New guidelines for selecting and designing federal water projects released by the Obama administration on Friday were praised by environmentalists and budget hawks who see them encouraging a healthier approach to managing water at locks, dams, levees and even wastewater plants.
But there's a catch: Congress has apparently blocked a key water-management agency from starting work on the changes this year.
At issue is a provision slipped into the fiscal 2012 omnibus appropriations package that prohibits the Army Corps of Engineers from spending money to implement the "principles and guidelines" for water resources that create a course for spending billions of dollars on Army Corps-built projects (E&ENews PM, Dec. 16, 2011). The continuing resolution signed by President Obama last week keyed off levels set by the 2012 bill and carried forward its policy provisions.
The principles and guidelines have a potentially big impact on the nation's water projects.
Levees, locks, dams and other water projects were designed and built over decades to provide maximum economic returns. But in recent years -- especially following Hurricane Katrina in 2005 -- concerns have grown that levees and dams worsen floods and wreak environmental havoc. So Congress in 2007 mandated that rules written in 1983 to govern federal water investments be updated to elevate environmental considerations in project planning and design.
The framework of principles and draft interagency guidelines released Friday directs the lead water-management agencies, as well as those whose work significantly affects water resources, on how to select, locate and design water projects.
The guidelines apply to a broad range of activities, from locks and dams to grant programs to Clean Water Act and Safe Drinking Water Act state revolving funds. They emphasize the value of healthy ecosystems and they encourage nonstructural options, such as expanding wetlands to soak up flood water rather than building levees (E&ENews PM, March 22).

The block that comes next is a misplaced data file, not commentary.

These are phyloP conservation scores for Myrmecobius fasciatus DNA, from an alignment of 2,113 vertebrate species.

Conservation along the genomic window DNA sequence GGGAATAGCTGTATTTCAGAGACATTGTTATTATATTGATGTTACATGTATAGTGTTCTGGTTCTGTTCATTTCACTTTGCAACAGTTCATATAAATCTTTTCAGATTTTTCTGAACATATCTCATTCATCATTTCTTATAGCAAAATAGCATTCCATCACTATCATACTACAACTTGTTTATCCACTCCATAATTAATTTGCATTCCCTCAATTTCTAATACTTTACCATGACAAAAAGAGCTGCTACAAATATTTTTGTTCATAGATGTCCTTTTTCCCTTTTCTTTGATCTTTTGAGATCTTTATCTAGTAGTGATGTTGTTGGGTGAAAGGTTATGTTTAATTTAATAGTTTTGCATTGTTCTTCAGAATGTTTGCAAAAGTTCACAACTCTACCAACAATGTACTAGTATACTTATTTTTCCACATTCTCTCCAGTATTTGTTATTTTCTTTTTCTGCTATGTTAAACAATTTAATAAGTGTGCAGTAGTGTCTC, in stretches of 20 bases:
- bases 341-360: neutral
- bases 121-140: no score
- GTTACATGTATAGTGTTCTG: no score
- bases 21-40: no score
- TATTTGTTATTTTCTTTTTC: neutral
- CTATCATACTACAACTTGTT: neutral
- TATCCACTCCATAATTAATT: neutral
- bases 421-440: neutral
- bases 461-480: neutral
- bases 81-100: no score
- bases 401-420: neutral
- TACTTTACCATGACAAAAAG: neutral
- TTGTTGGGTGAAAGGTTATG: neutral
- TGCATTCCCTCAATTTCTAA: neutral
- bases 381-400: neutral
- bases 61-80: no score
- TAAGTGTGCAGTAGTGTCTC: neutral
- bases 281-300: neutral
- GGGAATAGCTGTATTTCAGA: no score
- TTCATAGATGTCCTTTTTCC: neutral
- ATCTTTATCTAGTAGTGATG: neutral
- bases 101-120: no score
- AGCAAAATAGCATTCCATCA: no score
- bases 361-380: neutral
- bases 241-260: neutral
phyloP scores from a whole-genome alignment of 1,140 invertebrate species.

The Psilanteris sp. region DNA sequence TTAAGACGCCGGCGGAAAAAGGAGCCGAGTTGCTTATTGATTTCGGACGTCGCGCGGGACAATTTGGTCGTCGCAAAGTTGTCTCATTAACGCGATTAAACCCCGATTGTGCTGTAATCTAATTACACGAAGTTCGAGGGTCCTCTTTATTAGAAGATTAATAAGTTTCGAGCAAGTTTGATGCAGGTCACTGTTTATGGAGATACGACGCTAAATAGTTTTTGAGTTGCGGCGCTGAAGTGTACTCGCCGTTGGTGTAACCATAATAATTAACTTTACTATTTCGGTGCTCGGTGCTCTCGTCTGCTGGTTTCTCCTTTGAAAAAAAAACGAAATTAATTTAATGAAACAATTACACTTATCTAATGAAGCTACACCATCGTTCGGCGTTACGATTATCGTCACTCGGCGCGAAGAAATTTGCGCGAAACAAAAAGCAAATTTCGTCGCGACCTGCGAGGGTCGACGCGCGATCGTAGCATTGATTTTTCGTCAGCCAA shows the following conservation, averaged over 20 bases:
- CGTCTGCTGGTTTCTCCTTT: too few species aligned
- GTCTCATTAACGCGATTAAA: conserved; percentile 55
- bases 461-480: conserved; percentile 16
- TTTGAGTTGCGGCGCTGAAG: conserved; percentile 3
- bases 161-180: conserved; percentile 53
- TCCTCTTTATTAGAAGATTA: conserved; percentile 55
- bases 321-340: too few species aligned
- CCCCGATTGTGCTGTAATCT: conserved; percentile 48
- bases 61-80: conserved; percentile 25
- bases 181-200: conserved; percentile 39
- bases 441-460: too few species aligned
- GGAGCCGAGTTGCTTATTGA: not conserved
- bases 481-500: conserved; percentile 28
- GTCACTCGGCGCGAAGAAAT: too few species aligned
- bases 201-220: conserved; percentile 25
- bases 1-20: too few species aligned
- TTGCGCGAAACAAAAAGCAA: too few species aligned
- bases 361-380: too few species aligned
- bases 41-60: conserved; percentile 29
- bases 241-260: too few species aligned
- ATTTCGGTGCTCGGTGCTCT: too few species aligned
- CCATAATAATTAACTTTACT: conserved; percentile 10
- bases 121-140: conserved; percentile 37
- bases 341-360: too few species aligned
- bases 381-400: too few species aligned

What those overarching principles will mean for individual projects and programs, though, is up to the agencies. The draft guidelines -- which are open to public comment for 60 days -- instruct the agencies to develop their own procedures for implementing the principles within 180 days of when the guidelines are finalized.
That's the step that appears to be blocked at the Army Corps by the 2012 policy rider. The corps failed to return calls requesting comment in time for publication.
"That's where the gears are going to grind to a halt again," said Joshua Sewell, senior policy analyst at the watchdog group Taxpayers for Common Sense. "I think inertia is more likely to take hold than initiative in changing the way we update these."
Sewell said updating the guidelines is especially important given that Congress has been moving toward a more hands-off approach to the Army Corps since the ban on earmarks has limited lawmakers' ability to direct the agency with respect to individual projects. Whereas previous versions of the Water Resources Development Act have authorized specific projects, the bill passed by the Senate Environment and Public Works Committee last week would automatically authorize any water projects that meet a set of criteria (E&E Daily, March 18).
"Congress is still trying to figure out how to manage, authorize and appropriate funds for the Corps of Engineers. The principles and guidelines can be part of getting to a solution to move beyond earmarks," he said, noting that the policy and guidelines are intended to serve as ground rules for the project process.
The original 2007 legislative provision requiring the update in rules was targeted specifically at the Army Corps, the country's largest water management agency. And in 2009, lawmakers called for "clear directives" and "specific requirements" to ensure compliance from the agency, which has long been criticized by green groups for damage done to natural resources and by taxpayers groups for allegedly rigging economic studies to justify costly projects (E&ENews PM, Nov. 17, 2009).
Industry groups that have opposed the policy revisions, contending that the new policy would divert too much federal cash to ecosystem restoration and nonstructural projects at the expense of levees and other infrastructure, see the prohibition on Army Corps efforts to implement it as a way of buying time.
But it's not clear whether the guidance will be finalized this year. After the 60-day comment period, the White House Council on Environmental Quality would need to sort through comments and hammer out revisions. That may not be complete until fiscal 2014 begins in October.
"The interagency guidelines still need to be finalized, and then each federal agency has to develop its specific procedures, so the current question of whether a rider in the CR constrains any agency from implementing doesn't have as much practical significance," said Samantha Medlock, policy counsel for the Association of State Floodplain Managers.
A spokesman for Rep. Earl Blumenauer (D-Ore.), who drafted the 2007 legislative provision that required the update, said the congressman will be working to make sure that Congress doesn't renew the prohibition in the future.